Tachikoma 4: On the contrary, the crux of the problem is that we're too close to being human. It's because the line that separates human from robot has already been reduced to minor differences in the physical body. Stop for a moment and ask yourselves why our own bodies, without organs, aren't created in the humans' image.
Tachikoma 1: Efficiency as weapons, perhaps?
Tachikoma 4: That's part of it, but the main reason is this: If we were humanoid, our users would overempathize with us on a strange level. As a result, we'd probably be hated on an even broader scale.
Tachikoma 1: Well, [points at gynoid servant across the room] what about her, then?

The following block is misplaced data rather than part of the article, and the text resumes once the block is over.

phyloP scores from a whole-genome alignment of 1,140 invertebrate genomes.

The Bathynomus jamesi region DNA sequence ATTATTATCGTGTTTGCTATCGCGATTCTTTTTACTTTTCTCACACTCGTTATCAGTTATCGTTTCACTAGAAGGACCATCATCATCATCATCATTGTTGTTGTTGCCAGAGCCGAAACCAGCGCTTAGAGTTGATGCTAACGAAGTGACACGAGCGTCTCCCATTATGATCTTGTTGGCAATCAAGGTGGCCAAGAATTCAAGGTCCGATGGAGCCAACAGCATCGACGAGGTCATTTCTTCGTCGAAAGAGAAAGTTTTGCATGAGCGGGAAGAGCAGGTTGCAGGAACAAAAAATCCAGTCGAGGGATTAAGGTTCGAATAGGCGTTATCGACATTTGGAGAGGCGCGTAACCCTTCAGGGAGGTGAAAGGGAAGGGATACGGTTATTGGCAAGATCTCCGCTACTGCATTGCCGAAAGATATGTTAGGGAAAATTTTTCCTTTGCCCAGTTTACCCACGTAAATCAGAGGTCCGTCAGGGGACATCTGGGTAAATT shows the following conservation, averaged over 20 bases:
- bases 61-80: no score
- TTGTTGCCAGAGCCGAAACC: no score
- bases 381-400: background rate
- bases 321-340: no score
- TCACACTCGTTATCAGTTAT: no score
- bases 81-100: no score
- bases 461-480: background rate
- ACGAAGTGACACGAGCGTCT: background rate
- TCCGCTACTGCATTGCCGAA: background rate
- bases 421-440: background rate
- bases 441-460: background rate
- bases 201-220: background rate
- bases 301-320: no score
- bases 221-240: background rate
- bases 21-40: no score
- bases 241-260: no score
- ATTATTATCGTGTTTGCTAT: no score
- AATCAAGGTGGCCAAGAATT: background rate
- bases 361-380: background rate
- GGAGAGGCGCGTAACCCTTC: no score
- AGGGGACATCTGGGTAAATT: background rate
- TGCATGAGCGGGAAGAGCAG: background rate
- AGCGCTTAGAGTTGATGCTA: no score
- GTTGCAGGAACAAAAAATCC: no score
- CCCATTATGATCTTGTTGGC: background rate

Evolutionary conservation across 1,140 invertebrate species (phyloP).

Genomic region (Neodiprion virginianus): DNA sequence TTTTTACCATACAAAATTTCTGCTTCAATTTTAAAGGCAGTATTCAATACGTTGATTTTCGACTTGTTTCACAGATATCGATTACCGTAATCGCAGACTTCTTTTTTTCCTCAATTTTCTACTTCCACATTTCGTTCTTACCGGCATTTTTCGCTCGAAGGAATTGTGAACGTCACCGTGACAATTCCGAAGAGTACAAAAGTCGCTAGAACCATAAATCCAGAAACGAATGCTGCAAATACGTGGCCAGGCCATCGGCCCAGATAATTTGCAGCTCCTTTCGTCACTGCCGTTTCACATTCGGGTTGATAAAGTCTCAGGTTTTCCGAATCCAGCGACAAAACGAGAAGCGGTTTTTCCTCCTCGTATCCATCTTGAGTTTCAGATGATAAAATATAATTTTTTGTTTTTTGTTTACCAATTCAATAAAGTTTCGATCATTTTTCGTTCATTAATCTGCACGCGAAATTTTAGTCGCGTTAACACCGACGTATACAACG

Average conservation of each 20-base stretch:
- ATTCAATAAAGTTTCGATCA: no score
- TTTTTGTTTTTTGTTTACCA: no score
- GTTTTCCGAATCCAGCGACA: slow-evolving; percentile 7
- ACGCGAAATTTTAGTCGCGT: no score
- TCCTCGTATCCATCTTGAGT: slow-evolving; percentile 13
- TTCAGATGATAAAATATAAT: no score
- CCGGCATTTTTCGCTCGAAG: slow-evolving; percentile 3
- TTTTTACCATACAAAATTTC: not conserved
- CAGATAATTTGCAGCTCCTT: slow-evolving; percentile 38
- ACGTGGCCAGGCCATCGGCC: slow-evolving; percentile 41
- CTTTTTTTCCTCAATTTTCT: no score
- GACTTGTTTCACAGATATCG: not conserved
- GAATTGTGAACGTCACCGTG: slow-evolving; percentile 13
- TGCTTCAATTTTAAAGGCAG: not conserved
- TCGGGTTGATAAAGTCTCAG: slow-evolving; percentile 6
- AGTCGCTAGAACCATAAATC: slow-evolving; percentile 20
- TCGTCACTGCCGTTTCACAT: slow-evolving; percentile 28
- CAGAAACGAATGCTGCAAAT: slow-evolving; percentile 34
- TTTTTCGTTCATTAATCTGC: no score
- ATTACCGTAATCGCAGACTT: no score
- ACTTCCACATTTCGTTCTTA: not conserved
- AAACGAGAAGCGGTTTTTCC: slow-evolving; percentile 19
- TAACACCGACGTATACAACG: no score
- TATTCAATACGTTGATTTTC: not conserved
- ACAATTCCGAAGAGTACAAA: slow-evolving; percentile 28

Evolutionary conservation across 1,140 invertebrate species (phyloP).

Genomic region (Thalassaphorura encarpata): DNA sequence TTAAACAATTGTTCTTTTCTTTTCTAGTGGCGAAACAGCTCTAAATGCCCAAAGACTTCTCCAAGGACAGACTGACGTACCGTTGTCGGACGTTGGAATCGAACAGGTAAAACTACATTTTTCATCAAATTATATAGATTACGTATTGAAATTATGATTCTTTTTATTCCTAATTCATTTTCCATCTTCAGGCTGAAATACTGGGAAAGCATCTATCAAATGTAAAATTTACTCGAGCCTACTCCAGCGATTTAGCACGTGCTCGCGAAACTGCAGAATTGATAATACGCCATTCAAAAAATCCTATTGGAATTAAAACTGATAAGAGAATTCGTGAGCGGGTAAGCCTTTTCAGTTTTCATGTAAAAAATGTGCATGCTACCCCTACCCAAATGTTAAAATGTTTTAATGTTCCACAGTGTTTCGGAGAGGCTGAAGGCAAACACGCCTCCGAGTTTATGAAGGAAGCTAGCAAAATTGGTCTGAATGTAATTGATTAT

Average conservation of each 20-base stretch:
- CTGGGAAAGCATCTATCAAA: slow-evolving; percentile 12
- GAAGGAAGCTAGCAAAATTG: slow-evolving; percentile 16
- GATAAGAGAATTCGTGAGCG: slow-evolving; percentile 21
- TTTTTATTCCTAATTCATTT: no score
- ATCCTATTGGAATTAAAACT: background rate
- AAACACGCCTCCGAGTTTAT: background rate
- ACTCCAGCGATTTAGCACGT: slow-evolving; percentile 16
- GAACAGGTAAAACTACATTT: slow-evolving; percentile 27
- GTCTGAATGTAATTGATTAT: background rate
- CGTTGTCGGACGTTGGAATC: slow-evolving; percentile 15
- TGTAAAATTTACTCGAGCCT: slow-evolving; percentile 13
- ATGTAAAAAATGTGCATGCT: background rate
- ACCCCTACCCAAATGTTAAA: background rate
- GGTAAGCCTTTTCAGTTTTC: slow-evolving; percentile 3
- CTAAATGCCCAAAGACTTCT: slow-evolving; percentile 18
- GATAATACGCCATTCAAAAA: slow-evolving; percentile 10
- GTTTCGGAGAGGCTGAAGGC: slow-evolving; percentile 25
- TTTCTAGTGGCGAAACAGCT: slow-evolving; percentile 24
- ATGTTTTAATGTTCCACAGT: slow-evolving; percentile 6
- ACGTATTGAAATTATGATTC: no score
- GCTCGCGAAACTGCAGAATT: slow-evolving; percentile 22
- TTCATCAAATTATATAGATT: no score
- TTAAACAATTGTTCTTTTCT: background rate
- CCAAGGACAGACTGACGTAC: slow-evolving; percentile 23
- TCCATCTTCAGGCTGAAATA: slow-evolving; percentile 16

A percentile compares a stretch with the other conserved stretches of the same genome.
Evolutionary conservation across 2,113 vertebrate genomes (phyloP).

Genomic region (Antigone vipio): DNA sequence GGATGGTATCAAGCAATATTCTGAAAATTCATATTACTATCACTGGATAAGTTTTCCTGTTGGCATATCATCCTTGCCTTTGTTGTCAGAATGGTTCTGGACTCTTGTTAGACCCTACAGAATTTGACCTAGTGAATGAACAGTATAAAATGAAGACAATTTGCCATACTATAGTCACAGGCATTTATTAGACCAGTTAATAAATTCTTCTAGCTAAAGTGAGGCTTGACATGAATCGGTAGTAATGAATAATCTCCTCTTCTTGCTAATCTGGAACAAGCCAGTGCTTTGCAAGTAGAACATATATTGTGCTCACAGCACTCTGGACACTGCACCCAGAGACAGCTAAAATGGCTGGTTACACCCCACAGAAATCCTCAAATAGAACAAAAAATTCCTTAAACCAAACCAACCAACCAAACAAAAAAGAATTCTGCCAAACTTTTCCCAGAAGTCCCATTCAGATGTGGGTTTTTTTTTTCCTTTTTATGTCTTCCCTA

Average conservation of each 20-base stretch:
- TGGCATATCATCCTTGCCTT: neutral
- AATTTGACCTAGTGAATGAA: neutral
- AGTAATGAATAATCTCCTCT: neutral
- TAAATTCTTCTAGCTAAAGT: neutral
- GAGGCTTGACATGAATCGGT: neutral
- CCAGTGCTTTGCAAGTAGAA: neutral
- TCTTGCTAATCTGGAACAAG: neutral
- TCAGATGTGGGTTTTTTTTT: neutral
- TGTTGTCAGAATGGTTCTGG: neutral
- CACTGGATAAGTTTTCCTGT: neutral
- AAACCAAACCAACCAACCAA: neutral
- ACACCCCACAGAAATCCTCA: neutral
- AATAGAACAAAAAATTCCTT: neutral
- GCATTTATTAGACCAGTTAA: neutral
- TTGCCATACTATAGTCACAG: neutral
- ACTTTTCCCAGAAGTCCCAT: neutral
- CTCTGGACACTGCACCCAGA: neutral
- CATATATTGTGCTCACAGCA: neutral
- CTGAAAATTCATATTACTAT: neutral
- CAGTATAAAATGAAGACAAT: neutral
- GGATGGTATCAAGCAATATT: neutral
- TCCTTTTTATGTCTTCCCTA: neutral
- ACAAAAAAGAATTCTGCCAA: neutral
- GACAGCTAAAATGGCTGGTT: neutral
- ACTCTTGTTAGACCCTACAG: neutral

Tachikoma 4: She's benign. Her processing capabilities are limited, so humans don't perceive her as a threat. She has to deal with humans on a daily basis, and in order to be efficient in the human environment, the humanoid form is logically the most versatile. Every artificial device or object in the world was designed for mankind's use.
Tachikoma 2: Oh, I see.
Tachikoma 1: That's handy insight, but what the heck should we do then?
Tachikoma 4: What I'm trying to get across is that humans want their machines to respond like machines.
Tachikoma 1: Oh, now I get your drift. If we just act a little more robotic...
Tachikoma 2: We might stand a chance of the Major liking us!
Tachikoma 4: Exactly!
Tachikoma 3: It's the ultimate robot strategy plan!
All four Tachikomas, in unison: [monotone] We are robots. We are robots. We are robots.
Tachikoma 3: Aaaaaah I can't do this anymore!